review by Tara McCleod, special to The City Wire
Tara McCleod replaced longtime Crawford County Library System director Eva White on Aug. 1. McCleod, who was previously the youth services librarian, has been with the library system for three years.
Divergent by Veronica Roth
Harper Collins (2011)
The Fault in Our Stars by John Green
Dutton Juvenile (2012)
VAN BUREN — With the success of young adult series such as Twilight and The Hunger Games, young adult literature is drawing in readers of all ages. There are a number of wonderful young adult books and series available. Two books worth looking into are Veronica Roth’s Divergent and John Green’s The Fault in Our Stars.
In her first novel Divergent (also the first novel in the trilogy of the same name), Veronica Roth introduces readers to a dystopian Chicago, where society is divided into five factions: Candor (the honest), Amity (the peaceful), Dauntless (the fearless), Erudite (the intelligent), and Abnegation (the selfless). People are born into one of the five factions; however, at the age of 16, they are given an aptitude test, which tells them which faction is the best fit for them. At a public ceremony, they must choose either to continue in the faction where they were raised or join the faction that best suits their personality and character.
However, pledging allegiance to a particular faction at the public ceremony does not mean instant acceptance into the new faction. In certain factions, membership is limited. Failing the rigorous initiation experience means spending the rest of life on the outer fringes of society as one of the “factionless,” the homeless outcasts who simply do not belong anywhere.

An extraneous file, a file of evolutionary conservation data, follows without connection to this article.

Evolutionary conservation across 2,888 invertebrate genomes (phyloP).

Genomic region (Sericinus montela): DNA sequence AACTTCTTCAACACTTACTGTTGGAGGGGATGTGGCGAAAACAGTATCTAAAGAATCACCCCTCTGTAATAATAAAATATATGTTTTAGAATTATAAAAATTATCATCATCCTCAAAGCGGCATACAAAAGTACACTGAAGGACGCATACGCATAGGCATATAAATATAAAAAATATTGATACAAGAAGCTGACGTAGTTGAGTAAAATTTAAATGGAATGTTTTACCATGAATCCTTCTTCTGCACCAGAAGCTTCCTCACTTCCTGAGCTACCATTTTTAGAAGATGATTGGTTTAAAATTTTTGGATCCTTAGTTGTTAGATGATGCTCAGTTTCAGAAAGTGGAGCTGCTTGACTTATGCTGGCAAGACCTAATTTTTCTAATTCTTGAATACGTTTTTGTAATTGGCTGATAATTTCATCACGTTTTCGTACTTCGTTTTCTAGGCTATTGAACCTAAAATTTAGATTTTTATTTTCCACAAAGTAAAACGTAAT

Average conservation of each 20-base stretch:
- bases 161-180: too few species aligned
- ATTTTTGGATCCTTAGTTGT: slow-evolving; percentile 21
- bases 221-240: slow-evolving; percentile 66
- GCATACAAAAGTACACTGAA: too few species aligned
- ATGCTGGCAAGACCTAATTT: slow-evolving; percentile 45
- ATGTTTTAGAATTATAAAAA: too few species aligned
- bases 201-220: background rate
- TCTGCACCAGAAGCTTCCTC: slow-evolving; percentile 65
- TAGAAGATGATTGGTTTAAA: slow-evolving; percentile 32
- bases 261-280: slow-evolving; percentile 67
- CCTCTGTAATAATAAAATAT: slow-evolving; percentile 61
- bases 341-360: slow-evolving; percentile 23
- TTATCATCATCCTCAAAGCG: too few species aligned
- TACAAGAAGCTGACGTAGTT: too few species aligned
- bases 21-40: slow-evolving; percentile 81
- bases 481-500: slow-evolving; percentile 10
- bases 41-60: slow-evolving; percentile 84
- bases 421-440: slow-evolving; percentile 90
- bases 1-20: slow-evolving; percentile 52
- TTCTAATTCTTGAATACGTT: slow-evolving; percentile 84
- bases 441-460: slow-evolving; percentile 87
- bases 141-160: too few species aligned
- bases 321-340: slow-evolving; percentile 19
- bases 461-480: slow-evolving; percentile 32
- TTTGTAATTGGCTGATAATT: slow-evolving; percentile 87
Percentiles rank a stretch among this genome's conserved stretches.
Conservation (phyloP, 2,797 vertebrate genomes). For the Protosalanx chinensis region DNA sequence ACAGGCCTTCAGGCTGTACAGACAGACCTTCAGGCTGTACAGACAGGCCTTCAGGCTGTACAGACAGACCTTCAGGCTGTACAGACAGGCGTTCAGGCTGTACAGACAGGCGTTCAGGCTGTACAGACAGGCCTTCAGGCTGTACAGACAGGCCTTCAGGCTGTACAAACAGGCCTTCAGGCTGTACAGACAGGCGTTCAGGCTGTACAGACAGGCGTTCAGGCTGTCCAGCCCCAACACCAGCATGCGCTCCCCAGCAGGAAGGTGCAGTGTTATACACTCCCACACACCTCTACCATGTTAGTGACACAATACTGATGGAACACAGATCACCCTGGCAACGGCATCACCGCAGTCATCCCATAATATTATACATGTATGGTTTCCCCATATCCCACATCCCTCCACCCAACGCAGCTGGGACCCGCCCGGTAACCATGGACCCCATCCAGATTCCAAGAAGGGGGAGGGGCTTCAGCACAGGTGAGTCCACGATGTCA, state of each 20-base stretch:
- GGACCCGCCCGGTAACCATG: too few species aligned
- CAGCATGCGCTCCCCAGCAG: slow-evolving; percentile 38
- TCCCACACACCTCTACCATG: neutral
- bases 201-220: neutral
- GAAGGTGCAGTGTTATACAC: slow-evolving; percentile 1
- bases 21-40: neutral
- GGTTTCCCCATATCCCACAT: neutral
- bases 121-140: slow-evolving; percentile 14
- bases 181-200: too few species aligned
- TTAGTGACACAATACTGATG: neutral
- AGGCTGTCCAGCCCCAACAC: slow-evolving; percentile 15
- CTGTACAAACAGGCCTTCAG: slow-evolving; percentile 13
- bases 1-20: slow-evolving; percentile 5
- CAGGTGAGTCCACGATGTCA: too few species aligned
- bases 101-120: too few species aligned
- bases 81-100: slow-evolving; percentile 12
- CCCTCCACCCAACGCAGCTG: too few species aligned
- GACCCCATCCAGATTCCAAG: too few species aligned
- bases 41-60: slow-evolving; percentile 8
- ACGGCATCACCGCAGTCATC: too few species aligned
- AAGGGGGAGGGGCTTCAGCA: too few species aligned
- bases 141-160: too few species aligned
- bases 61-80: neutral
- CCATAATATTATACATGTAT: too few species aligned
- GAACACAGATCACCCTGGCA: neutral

In the first book of the trilogy, Beatrice Prior learns that while she was raised in Abnegation, she displays abilities of three factions, which makes her altogether different, or divergent. Divergence is misunderstood and dangerous. As Beatrice competes for a position in the faction she ultimately chooses, she quickly learns that keeping her secret will prove more difficult than she ever imagined.
The book is incredibly fast-paced, and the story, while sometimes violent and bleak, draws the reader in. The main character, Beatrice (or Tris, as she’s later called) is interesting and her initiation events are thrilling. Tris’ instructor, Four, is also a fascinating character and is as mysterious to the reader as he is to Tris.
Fans of The Hunger Games should check out this trilogy.
The second book, Insurgent, was released in May 2012.
Award-winning author John Green’s latest release spent 30-plus weeks on the New York Times Best Seller list for Children’s chapter books, including seven weeks at the top of the list. In addition to this novel, he has written four others, one of which won the Michael L. Printz Award for Excellence in Young Adult Literature, and has co-written a young adult novel with author David Levithan.
The Fault in Our Stars shares the story of Hazel, a 16-year-old living with terminal cancer. In this short snippet of Hazel’s most likely short life, told by Hazel herself, we learn how her life is forever changed by a boy she meets at a doctor-mandated cancer support group. The boy, Augustus Waters, or Gus, is a fellow teen and cancer survivor who has decided not to deny himself “the simpler pleasures of existence.”
After they bond over a book written by a reclusive American author living in the Netherlands, Gus and Hazel set out to find the answers to questions the book raised, embarking on a relationship of friendship and love that is bigger than they are and bigger than the time they’ll have together.
As with all of Green's novels, the writing is smart, the characters are smarter, and you walk away feeling better that you were able to share a brief moment in time with them.
Fans of novels like Jay Asher’s Thirteen Reasons Why should enjoy The Fault in Our Stars as well.